What Ragnar has done for me is remind me that life is about going even when you’re tired (“Wake up! Meagan is on her way! GOOOOO!), pushing even when you’re unprepared, and about just doing it when you don’t feel ready, knowing that you’ll figure it out along the way. Even with the hose water, beer lines, and other snafus, Ragnar has really become a metaphor for the way life works.

It’s a reminder that even when you have no idea what lies ahead, even when you’re unsure if you’re going the right way at all, there’s only one thing to do: keep going. It’s a reminder that there are often long, dark, scary roads with no lights ahead of us and no lights behind us, so this is when we run like hell for our lives. It’s a reminder that sometimes in life your friends can cheer from the sidelines, sometimes they can cheer alongside you, sometimes they can jump in and even pull you along because you’re hurting or doubting yourself and they can reassure you. Sometimes, though,  you just have to go it alone, but they’ll be at the end waiting for you. Sometimes, no one is there and you have to figure it out for yourself.

Ragnar is a reminder that when you feel like life is all uphill and you’re ready to quit the climb, that just over the horizon is the finish line.  Running has been the single most important teacher to me for the last 22 years. For all of the laughs, personal bests, and challenges that we’ve all shared over the last three years, the lessons beneath it all are what I will take to the beach next year!!!!!! What a kick ass bunch of ladies! You make me so freaking proud.

Follow these ladies and all of their running escapes on Facebookhttp://www.facebook.com/GIRLSGONEMILES




Read More

Captain’s Corner: What Every Captain Needs to Know

We’ve asked a few of our repeat captains to blog about what it takes to be a captain and how they manage their teams. This week, Brian Darrow discusses Planning & Recruiting a Ragnar team.

by Brian Darrow

One of the most rewarding things about serving as the captain of a Ragnar Relay team is the general feeling of satisfaction you get from the smiles and high fives of your team as they cross the finish line. Getting them to that point? Well, that takes some effort. Whether your team is made up of friends, enemies (what were you thinking?) or complete strangers; getting 12 or even 6 busy people to show up and perform on cue is never as easy at it first seems. Here are a few things you should know as your team comes together for their next adventure.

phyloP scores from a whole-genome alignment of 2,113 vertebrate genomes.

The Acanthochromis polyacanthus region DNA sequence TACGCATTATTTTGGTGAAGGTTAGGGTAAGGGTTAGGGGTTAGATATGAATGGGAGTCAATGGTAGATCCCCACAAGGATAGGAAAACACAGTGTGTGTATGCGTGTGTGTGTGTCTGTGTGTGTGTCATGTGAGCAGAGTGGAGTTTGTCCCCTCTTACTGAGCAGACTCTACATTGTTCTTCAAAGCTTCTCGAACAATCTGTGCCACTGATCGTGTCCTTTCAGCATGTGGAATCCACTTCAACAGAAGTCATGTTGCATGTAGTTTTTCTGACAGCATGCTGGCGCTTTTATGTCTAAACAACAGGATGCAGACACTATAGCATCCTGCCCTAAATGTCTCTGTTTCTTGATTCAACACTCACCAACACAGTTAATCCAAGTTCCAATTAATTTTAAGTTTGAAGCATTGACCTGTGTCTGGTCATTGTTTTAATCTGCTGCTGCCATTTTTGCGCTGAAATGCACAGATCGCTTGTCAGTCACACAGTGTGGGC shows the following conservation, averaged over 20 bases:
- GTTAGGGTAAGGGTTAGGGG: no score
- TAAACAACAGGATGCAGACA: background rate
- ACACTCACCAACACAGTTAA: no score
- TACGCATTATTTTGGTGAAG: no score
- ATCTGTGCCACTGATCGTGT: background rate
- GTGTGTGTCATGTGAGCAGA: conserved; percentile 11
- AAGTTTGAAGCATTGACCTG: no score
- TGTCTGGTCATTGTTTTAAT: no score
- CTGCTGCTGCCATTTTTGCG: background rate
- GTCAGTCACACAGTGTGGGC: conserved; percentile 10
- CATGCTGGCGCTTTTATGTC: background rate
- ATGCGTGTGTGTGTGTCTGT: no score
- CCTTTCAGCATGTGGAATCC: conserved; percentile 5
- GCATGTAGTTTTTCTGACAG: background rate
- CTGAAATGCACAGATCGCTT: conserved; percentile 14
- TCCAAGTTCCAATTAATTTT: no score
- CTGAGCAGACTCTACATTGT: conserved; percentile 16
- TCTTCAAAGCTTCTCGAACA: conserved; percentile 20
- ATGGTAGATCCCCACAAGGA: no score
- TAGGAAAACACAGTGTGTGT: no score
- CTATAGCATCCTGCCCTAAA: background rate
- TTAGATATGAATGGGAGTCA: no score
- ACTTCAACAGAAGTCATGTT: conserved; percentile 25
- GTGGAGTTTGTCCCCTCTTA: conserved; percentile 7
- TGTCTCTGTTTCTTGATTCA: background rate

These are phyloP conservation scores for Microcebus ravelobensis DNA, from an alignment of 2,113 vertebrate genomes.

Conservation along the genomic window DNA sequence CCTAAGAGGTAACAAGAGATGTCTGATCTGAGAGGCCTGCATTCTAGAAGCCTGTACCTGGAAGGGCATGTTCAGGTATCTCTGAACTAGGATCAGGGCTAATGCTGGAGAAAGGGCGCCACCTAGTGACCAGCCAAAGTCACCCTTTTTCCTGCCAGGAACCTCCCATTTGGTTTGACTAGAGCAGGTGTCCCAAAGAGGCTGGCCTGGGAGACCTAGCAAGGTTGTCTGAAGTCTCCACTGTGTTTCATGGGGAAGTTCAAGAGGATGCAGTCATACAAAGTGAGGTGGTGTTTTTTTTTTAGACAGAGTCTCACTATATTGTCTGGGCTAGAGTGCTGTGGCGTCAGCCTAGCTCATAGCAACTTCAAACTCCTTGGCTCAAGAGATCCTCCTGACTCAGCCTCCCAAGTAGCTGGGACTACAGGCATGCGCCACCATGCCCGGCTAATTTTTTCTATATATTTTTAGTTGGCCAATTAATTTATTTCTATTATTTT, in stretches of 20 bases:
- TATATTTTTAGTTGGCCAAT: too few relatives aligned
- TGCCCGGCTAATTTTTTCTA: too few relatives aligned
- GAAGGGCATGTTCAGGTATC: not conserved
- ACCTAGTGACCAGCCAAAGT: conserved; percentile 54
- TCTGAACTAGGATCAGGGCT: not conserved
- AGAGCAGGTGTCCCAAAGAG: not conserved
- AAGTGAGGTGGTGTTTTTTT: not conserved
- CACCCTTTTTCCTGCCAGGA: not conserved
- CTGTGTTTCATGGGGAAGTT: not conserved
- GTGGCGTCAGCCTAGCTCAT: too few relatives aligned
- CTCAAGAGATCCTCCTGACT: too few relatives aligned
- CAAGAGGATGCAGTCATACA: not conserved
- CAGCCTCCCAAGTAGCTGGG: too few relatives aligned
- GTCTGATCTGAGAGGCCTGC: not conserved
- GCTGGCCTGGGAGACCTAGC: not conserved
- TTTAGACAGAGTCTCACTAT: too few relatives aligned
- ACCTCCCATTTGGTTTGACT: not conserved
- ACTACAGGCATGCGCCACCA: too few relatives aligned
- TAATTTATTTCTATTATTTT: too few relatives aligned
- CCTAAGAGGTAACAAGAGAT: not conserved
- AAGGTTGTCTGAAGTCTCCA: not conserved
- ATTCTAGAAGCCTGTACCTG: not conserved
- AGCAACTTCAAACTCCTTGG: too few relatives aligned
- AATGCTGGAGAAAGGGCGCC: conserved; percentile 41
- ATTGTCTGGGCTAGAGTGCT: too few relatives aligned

Before you do anything, plan out the weekend. Figure out where you’ll be renting the vans, where you’ll be staying, and how much gas you’ll be using driving between all those places and while on the course. Next, figure out how much those things are going to cost. Then, book the vans and the hotels. Most car rental places and hotels require a credit card at the time of booking, but don’t actually charge the card until you pick up the vehicle or check in. You can usually cancel car rentals at no charge right up to the day of the rental. Most hotels require 24 hours notice for penalty free cancellation, but it may be up to a week for others. In any case, your team will have come together (or not) well before then, so you can cancel rooms or vehicles as your plans change.

Now, you don’t have to worry about the hotels and van rental companies selling out and you’ve got a good idea how much everything is going to cost. Don’t forget to factor in the costs of miscellaneous things like insurance for the vans, decorations, costumes and food. That’ll come in handy because people generally don’t like surprises when it comes to spending money.


Most captains start the recruiting process with a group of people who want to run the relay already available. The rest of the spots are filled with friends, friends of friends or complete strangers. If you’re stuck with a few open spots that you can’t seem to fill, you can use the Ragnar Team Finder. Simply log into your account at ragnarrelay.com (create an account if you don’t already have one), and click the “runners looking for teams” link on the right hand side of your dashboard. You’ll find a list of all the runners looking for teams. Clicking on a runner’s name will bring up a profile of that runner with their pace, phone number and email address. Once you’ve registered your team, you can click the check box on the right hand side of your team page to indicate to others that your team is looking for runners.

Another great place to recruit is the Ragnar Relay Series Facebook page. While the general Facebook page gets the most views, there are also specific pages for each event. Many individual runners post their desire to find a team on the “walls” of these event pages. Likewise, you can let everyone know you’re looking for runners and post a little bit of information about your team.

Stay tuned for his post next week about managing the money, getting prepared and packing!

Brian Darrow has captained seven Ragnar Relay teams and plans to complete eight of them in 2012. You can read more of his articles about running, find training plans and join one of his Ragnar Relay teams at digitalrunning.com.

fl-keys-finish 3


Read More

12 Runners, 2 Vans, and 53 Suitcases

Not quite sure what or how to pack for your next Ragnar? Our Madison based Ambassador, Katie of @KatieTris, shares her packing advice with us below. Catch her at Ragnar Chicago in June!

Let it be known that I have never been a light, only the necessities, less is more, sort of packer.  In fact I would describe myself as more of an “everything but the kitchen sink” sort of packer.  I mean a girl’s got to have options, right?